(12) Arthur Harris, Bomber Command (1947)

The first launching sites were, as I have already described, so effectively bombed by the American and R.A.F. bombers that the Germans soon abandoned them; they learned too late, in the beginning of 1944, that it was hopeless to rely on anything vulnerable to bombing, especially at so short a distance from bases in England. But the bombing of the French railways also had a profound effect on the V-weapons campaign and made largely ineffective the new dispersed sites which sprang up all over the Pas de Calais. In fact the threat of the flying bomb seemed to have been sufficiently removed that it was judged safe to remove all targets connected with flying bombs from the list of objectives for the allied bombers in the weeks before D-Day; in any case, the bomber forces were wholly preoccupied with the preparations for invasion which in the agreed Allied strategy rightly came before anything else. When the bombs were eventually launched the enemy's supply system was so thoroughly disorganised and the new sites were so ill-adapted to the rapid launching of bombs, that instead of an average of 6000 flying bombs, the enemy was only able to launch an average of 95 a day between the middle of June and the end of August. Of these only two-thirds made landfall and less than one-third reached Greater London after encountering the fighters and anti-aircraft defences of Southern England, but everyone knows how serious a trial these weapons were and can judge for himself what a bombardment more than sixty times as heavy would have been like, especially as the defences would inevitably have been saturated by such a weight of attack and fighters and anti-aircraft guns would have been unable to bring down anything like so large a proportion of all the flying bombs launched.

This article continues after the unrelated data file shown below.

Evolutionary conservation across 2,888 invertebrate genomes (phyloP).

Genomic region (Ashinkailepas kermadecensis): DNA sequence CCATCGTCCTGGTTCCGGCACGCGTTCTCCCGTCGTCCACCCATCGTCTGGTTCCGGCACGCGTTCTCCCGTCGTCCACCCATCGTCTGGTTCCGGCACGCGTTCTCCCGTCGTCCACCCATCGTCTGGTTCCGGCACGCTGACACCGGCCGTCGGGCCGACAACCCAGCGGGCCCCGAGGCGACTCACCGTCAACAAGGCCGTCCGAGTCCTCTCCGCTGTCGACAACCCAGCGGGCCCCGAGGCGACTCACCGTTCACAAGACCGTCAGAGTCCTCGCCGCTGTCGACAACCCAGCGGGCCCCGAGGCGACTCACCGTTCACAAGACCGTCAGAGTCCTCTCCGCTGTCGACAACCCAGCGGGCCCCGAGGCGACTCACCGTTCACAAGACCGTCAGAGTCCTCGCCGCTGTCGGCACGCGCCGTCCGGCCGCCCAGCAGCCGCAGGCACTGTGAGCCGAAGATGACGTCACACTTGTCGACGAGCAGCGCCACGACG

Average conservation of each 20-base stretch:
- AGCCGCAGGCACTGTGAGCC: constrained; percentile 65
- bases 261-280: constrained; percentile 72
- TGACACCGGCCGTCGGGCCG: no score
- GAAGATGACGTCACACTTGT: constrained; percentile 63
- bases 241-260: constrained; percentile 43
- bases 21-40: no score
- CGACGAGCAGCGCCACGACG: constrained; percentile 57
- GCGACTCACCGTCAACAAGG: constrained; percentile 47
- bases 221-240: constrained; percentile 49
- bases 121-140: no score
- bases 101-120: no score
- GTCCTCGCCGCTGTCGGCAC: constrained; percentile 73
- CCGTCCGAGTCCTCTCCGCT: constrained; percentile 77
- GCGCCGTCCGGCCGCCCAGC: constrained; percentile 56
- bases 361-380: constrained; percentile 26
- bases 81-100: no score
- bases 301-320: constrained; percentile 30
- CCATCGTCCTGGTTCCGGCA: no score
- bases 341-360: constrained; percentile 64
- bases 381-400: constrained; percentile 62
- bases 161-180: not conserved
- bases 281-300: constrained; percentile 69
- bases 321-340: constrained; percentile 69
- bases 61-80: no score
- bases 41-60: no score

(13) Manchester Guardian (17th June, 1944)

Enemy raiders were again over South England after dusk last night. Guns were firing in one district at 'planes which appeared to be of the pilotless type. An observer in one district reported that a 'plane showing a yellow light was shot by tracer bullets. Flares were dropped in one area. First news of the use of pilotless 'planes was given in the House of Commons yesterday by Mr. Herbert Morrison, the Minister of Home Security, who said that the Germans are now using against this country their "much-vaunted new weapon," the pilotless aeroplane.

A few were scattered over a wide area of Southern England on Tuesday morning, but a larger number were used on Thursday night and some again yesterday. Incidents have been reported at several places, but last night the damage was officially described as "relatively small." Reports have been received of radio-controlled bombs falling, and various districts are said to have been "automatically fired on by machine-guns."

The enemy's preparations for launching the new weapon have not been unnoticed, and Mr. Morrison gave an assurance that counter-measures were already being applied. The information at present available, he said, did not suggest that an exaggerated importance need be attached to the new development, but it was probable that the attacks would continue, and it was important that people should not expose themselves unnecessarily by remaining in the streets while the guns were firing. For the time being the usual siren warnings will be given whenever a raid is threatened, either by piloted or pilotless aircraft.

(14) Joan Miller, One Girl's War (1970)

During the spring and summer of 1944 I went down to Kent nearly every weekend to visit my aunt and see my dog. I used to take the train to Tonbridge and bike the rest of the way, an uphill journey: my aunt's house was right out in the